Death & Lighthouses of the Great Lakes

Great Lakes Lighthouse: Death, true crime, suicides, and murder.

         Combining an intense interest in both true crime and maritime history, Dianna Higgs Stampfler’s latest book, Death & Lighthouses of the Great Lakes: A History of Misfortune & Murder (History Press 2022), recounts the darker stories of  the fascinating lighthouses lining the shores of the Great Lake states.

         Stampfler, whose previous book was Michigan’s Haunted Lighthouses, first started researching lighthouses 25 years ago while working for the West Michigan Tourist Association and continued after starting her own business, Promote Michigan. But even she made new discoveries

         “Many of the locales, lights, and keepers were new to me, as were their stories,” says Stampfler, who is a member of many maritime and lighthouse organizations. “Some of the stories were so tragic that newspaper coverage was significant. Many stories even appeared in papers throughout the country, which emphasizes their scope.”

         Take the story of head keeper, George Genry, and his assistant, Edward Morrison who both disappeared from their posts on Grand Island in June of 1908.

         “They just vanished,” says Stampfler. “Everything was left at this remote lighthouse including provisions on the dock, coats on the hook, and food on the stove. A month later, what was determined to be Morrison’s battered and decomposed body was found floating in a boat near the shore. A month later, the remains of what they determined to be Genry were found on a nearby beach. There are several theories about how the two men died, some more nefarious or controversial than others, but the exact truth will never be known.”

         The earliest story in her book dates back to the beginning of the 19th century at Gibraltar Point Lighthouse in Toronto – the earliest and longest standing lighthouse on the Great Lakes. In 1809, John Paul “J.P.” Radelmüller, a German immigrant, was appointed as lighthouse keeper for Gibraltar Point. Radelmüller had an interesting history, having worked as a servant for the Duke of Gloucester before moving to Upper Canada.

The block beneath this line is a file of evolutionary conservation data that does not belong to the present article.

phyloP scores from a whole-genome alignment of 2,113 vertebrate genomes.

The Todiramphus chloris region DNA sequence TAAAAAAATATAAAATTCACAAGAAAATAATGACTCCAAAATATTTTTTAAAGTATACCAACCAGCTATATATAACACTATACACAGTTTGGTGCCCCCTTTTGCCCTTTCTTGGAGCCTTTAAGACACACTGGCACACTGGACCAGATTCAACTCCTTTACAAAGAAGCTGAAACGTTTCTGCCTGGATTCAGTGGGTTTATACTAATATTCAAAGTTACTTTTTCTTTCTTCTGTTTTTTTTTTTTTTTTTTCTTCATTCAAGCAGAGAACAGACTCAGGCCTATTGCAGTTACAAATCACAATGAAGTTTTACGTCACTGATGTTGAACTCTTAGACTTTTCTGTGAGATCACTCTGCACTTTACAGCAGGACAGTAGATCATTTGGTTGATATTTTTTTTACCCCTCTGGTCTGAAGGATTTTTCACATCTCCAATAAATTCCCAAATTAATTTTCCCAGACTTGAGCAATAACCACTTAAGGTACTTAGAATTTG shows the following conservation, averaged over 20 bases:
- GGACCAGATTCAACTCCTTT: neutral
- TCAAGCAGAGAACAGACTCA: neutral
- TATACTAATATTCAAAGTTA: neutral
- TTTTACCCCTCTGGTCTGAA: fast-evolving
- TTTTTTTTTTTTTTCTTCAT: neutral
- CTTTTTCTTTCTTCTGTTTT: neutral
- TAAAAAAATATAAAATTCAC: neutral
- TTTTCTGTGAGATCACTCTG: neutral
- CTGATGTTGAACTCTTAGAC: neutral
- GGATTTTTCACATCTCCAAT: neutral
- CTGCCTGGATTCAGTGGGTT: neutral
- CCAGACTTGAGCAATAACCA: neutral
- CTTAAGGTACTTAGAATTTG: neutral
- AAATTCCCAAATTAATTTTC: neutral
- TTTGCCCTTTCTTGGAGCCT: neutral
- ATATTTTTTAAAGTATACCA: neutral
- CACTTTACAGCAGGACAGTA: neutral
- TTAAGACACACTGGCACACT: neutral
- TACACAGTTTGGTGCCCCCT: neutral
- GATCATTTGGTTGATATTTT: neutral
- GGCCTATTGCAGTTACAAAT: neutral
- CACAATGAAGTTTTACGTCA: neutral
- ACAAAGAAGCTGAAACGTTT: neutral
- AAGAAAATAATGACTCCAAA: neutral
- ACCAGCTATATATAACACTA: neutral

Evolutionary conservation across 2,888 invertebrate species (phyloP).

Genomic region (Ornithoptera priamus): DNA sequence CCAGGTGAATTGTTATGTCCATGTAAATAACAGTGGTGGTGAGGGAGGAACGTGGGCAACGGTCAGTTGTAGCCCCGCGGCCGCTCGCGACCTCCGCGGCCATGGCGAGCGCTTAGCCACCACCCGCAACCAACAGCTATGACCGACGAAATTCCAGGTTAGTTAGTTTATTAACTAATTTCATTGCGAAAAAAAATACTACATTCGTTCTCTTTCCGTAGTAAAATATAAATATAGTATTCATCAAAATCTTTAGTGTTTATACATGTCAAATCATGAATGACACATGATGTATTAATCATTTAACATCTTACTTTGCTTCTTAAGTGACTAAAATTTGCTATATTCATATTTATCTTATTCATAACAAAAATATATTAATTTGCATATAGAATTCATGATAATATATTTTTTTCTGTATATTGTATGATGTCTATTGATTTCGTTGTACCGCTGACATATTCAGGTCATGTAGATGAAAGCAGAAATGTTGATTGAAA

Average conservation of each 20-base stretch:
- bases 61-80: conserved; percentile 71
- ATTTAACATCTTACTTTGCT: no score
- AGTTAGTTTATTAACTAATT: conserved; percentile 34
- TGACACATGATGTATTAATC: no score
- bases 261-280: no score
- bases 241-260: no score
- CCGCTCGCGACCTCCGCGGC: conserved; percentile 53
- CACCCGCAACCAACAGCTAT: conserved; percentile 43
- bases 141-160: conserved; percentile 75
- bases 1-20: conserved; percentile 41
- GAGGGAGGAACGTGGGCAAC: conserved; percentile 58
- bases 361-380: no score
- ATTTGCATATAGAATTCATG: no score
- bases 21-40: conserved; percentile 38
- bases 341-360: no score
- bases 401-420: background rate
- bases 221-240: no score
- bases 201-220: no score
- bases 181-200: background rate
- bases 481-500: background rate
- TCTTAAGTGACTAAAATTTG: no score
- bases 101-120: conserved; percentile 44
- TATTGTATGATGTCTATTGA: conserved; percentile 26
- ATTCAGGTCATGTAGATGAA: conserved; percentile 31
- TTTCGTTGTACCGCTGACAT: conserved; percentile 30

“Much of his early history is documented by J.P. himself,” says Stampfler noting that a seven-page handwritten letter he wrote is cataloged at the Library and Archives Canada. “Some believe J.P. was a homebrewer or bootlegger, and that it was through these activities that his murder occurred. Two men from a local military outpost were charged with his 1815 death, but they were acquitted of all charges.”

         Stampfler discovered this story through a chat board where another historic lighthouse enthusiast, Eamonn O’Keeffe has been extensively researching Radelmüller, Indeed, her own research encompassed Googling, old newspaper archives, local libraries, maritime based historical societies, and genealogical sites.

She also visited island lighthouses such as Grand, South Bass, and the many in Door County, Wisconsin.

         “I went not only to do research but also to walk the grounds and see the lights,” she says. “That really helped me connect to them.”

         Autographed copies of Death & Lighthouses on the Great Lakes for $21.99 (plus shipping/handling and tax)are available at PromoteMichigan.com. The book is also available through online booksellers like Amazon and Barnes & Noble as well as in local bookstores.

         For Stampfler’s upcoming book events, visit promotemichigan.com/speakers-bureau

Author: Jane Simon Ammeson

Jane Simon Ammeson is a freelance writer who specializes in travel, food and personalities. She writes frequently for The Times of Northwest Indiana, Kentucky Living magazine, Edible Michiana, Lakeland Boating, Experience Michigan magazine, Indiana Monthly, Cleveland Magazine, Long Weekends Magazine, Food, Wine, Travel magazine and the Herald Palladium where she has a weekly food column. Her TouchScreenTravels include Indiana's Best. She also writes a weekly book review column for The Times of Northwest Indiana as well as food and travel, has authored 16 books including Lincoln Road Trip: The Back-road Guide to America's Favorite President was the winner of the Lowell Thomas Journalism Award in Travel Books, Third Place and also a Finalist for the 2019 Foreword INDIES Book of the Year Awards in the Travel category. Her latest books are America's Femme Fatale: The Story of Serial Killer Belle Gunness and Classic Restaurants of Northwest Indiana. Her other books include How to Murder Your Wealthy Lovers and Get Away with It, A Jazz Age Murder in Northwest Indiana and Murders That Made Headlines: Crimes of Indiana, all historic true crime as well Hauntings of the Underground Railroad: Ghosts of the Midwest, Brown County, Indiana and East Chicago. Jane’s base camp is Stevensville, Michigan on the shores of Lake Michigan. Follow Jane at facebook.com/janesimonammeson; twitter.com/hpammeson; https://twitter.com/janeammeson1; twitter.com/travelfoodin, instagram.com/janeammeson/ and on her travel and food blog janeammeson.com and book blog: shelflife.blog/

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